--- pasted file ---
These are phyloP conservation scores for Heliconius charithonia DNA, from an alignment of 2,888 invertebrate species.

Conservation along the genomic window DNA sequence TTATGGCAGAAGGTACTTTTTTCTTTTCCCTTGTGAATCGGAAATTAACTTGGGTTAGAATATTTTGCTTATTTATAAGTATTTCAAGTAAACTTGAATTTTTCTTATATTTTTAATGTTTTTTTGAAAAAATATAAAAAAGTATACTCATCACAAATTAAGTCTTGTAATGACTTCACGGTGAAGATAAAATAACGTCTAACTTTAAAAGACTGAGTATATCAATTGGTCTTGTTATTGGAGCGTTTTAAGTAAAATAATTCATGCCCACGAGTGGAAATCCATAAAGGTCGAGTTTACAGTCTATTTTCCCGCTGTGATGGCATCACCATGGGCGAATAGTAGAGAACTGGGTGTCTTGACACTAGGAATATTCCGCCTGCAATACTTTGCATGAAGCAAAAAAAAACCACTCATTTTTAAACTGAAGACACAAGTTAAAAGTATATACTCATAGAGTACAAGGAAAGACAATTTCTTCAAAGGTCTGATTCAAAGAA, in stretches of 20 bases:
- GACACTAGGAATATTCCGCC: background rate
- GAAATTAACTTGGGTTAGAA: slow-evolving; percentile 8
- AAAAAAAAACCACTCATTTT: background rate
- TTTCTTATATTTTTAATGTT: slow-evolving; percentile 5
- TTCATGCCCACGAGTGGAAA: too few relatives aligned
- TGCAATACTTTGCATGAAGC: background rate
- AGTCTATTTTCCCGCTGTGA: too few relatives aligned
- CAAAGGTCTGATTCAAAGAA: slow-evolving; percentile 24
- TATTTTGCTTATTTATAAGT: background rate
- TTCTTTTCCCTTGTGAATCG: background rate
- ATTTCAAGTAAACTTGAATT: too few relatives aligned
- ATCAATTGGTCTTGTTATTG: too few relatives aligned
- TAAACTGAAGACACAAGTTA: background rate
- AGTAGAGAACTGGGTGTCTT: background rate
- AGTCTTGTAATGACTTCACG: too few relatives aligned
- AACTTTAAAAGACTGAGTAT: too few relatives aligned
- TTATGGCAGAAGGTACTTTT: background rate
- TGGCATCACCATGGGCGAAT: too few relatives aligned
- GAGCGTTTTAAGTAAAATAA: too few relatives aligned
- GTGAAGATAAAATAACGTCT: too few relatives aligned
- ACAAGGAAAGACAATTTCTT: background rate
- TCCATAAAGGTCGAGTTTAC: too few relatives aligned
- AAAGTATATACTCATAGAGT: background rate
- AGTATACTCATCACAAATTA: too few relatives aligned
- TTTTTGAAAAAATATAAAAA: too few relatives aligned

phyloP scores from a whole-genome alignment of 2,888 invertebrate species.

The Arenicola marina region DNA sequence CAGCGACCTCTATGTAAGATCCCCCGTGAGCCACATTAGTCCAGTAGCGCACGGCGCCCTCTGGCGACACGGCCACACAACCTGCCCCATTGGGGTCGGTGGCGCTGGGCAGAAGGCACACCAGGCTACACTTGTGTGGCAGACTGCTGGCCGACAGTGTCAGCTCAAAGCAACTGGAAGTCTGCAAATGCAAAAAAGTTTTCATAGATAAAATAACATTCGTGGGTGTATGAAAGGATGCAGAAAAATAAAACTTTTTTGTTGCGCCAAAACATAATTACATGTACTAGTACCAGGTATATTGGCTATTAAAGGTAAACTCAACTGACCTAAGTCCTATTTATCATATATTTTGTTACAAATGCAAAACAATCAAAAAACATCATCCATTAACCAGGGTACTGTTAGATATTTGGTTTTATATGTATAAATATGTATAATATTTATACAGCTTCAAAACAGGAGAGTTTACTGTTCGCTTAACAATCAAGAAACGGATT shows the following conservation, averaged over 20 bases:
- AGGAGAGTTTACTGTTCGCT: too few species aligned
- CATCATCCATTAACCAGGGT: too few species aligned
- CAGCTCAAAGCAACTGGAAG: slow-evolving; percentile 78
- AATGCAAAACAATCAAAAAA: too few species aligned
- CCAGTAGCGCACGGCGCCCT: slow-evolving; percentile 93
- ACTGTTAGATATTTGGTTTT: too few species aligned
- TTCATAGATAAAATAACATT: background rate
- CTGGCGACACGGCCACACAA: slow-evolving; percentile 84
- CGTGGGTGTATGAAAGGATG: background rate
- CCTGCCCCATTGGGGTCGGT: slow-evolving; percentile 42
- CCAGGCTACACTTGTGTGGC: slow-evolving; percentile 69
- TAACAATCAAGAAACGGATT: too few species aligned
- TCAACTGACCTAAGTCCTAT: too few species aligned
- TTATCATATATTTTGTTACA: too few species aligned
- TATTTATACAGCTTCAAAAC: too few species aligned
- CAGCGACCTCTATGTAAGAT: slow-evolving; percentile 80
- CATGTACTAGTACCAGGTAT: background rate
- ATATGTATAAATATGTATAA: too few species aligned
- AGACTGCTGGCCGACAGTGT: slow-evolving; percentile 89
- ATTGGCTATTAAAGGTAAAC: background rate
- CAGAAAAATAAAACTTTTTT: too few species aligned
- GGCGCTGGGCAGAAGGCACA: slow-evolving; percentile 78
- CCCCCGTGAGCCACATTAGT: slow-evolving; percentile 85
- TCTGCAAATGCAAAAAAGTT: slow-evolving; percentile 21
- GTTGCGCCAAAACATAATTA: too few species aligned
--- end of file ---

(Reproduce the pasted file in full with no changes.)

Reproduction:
These are phyloP conservation scores for Heliconius charithonia DNA, from an alignment of 2,888 invertebrate species.

Conservation along the genomic window DNA sequence TTATGGCAGAAGGTACTTTTTTCTTTTCCCTTGTGAATCGGAAATTAACTTGGGTTAGAATATTTTGCTTATTTATAAGTATTTCAAGTAAACTTGAATTTTTCTTATATTTTTAATGTTTTTTTGAAAAAATATAAAAAAGTATACTCATCACAAATTAAGTCTTGTAATGACTTCACGGTGAAGATAAAATAACGTCTAACTTTAAAAGACTGAGTATATCAATTGGTCTTGTTATTGGAGCGTTTTAAGTAAAATAATTCATGCCCACGAGTGGAAATCCATAAAGGTCGAGTTTACAGTCTATTTTCCCGCTGTGATGGCATCACCATGGGCGAATAGTAGAGAACTGGGTGTCTTGACACTAGGAATATTCCGCCTGCAATACTTTGCATGAAGCAAAAAAAAACCACTCATTTTTAAACTGAAGACACAAGTTAAAAGTATATACTCATAGAGTACAAGGAAAGACAATTTCTTCAAAGGTCTGATTCAAAGAA, in stretches of 20 bases:
- GACACTAGGAATATTCCGCC: background rate
- GAAATTAACTTGGGTTAGAA: slow-evolving; percentile 8
- AAAAAAAAACCACTCATTTT: background rate
- TTTCTTATATTTTTAATGTT: slow-evolving; percentile 5
- TTCATGCCCACGAGTGGAAA: too few relatives aligned
- TGCAATACTTTGCATGAAGC: background rate
- AGTCTATTTTCCCGCTGTGA: too few relatives aligned
- CAAAGGTCTGATTCAAAGAA: slow-evolving; percentile 24
- TATTTTGCTTATTTATAAGT: background rate
- TTCTTTTCCCTTGTGAATCG: background rate
- ATTTCAAGTAAACTTGAATT: too few relatives aligned
- ATCAATTGGTCTTGTTATTG: too few relatives aligned
- TAAACTGAAGACACAAGTTA: background rate
- AGTAGAGAACTGGGTGTCTT: background rate
- AGTCTTGTAATGACTTCACG: too few relatives aligned
- AACTTTAAAAGACTGAGTAT: too few relatives aligned
- TTATGGCAGAAGGTACTTTT: background rate
- TGGCATCACCATGGGCGAAT: too few relatives aligned
- GAGCGTTTTAAGTAAAATAA: too few relatives aligned
- GTGAAGATAAAATAACGTCT: too few relatives aligned
- ACAAGGAAAGACAATTTCTT: background rate
- TCCATAAAGGTCGAGTTTAC: too few relatives aligned
- AAAGTATATACTCATAGAGT: background rate
- AGTATACTCATCACAAATTA: too few relatives aligned
- TTTTTGAAAAAATATAAAAA: too few relatives aligned

phyloP scores from a whole-genome alignment of 2,888 invertebrate species.

The Arenicola marina region DNA sequence CAGCGACCTCTATGTAAGATCCCCCGTGAGCCACATTAGTCCAGTAGCGCACGGCGCCCTCTGGCGACACGGCCACACAACCTGCCCCATTGGGGTCGGTGGCGCTGGGCAGAAGGCACACCAGGCTACACTTGTGTGGCAGACTGCTGGCCGACAGTGTCAGCTCAAAGCAACTGGAAGTCTGCAAATGCAAAAAAGTTTTCATAGATAAAATAACATTCGTGGGTGTATGAAAGGATGCAGAAAAATAAAACTTTTTTGTTGCGCCAAAACATAATTACATGTACTAGTACCAGGTATATTGGCTATTAAAGGTAAACTCAACTGACCTAAGTCCTATTTATCATATATTTTGTTACAAATGCAAAACAATCAAAAAACATCATCCATTAACCAGGGTACTGTTAGATATTTGGTTTTATATGTATAAATATGTATAATATTTATACAGCTTCAAAACAGGAGAGTTTACTGTTCGCTTAACAATCAAGAAACGGATT shows the following conservation, averaged over 20 bases:
- AGGAGAGTTTACTGTTCGCT: too few species aligned
- CATCATCCATTAACCAGGGT: too few species aligned
- CAGCTCAAAGCAACTGGAAG: slow-evolving; percentile 78
- AATGCAAAACAATCAAAAAA: too few species aligned
- CCAGTAGCGCACGGCGCCCT: slow-evolving; percentile 93
- ACTGTTAGATATTTGGTTTT: too few species aligned
- TTCATAGATAAAATAACATT: background rate
- CTGGCGACACGGCCACACAA: slow-evolving; percentile 84
- CGTGGGTGTATGAAAGGATG: background rate
- CCTGCCCCATTGGGGTCGGT: slow-evolving; percentile 42
- CCAGGCTACACTTGTGTGGC: slow-evolving; percentile 69
- TAACAATCAAGAAACGGATT: too few species aligned
- TCAACTGACCTAAGTCCTAT: too few species aligned
- TTATCATATATTTTGTTACA: too few species aligned
- TATTTATACAGCTTCAAAAC: too few species aligned
- CAGCGACCTCTATGTAAGAT: slow-evolving; percentile 80
- CATGTACTAGTACCAGGTAT: background rate
- ATATGTATAAATATGTATAA: too few species aligned
- AGACTGCTGGCCGACAGTGT: slow-evolving; percentile 89
- ATTGGCTATTAAAGGTAAAC: background rate
- CAGAAAAATAAAACTTTTTT: too few species aligned
- GGCGCTGGGCAGAAGGCACA: slow-evolving; percentile 78
- CCCCCGTGAGCCACATTAGT: slow-evolving; percentile 85
- TCTGCAAATGCAAAAAAGTT: slow-evolving; percentile 21
- GTTGCGCCAAAACATAATTA: too few species aligned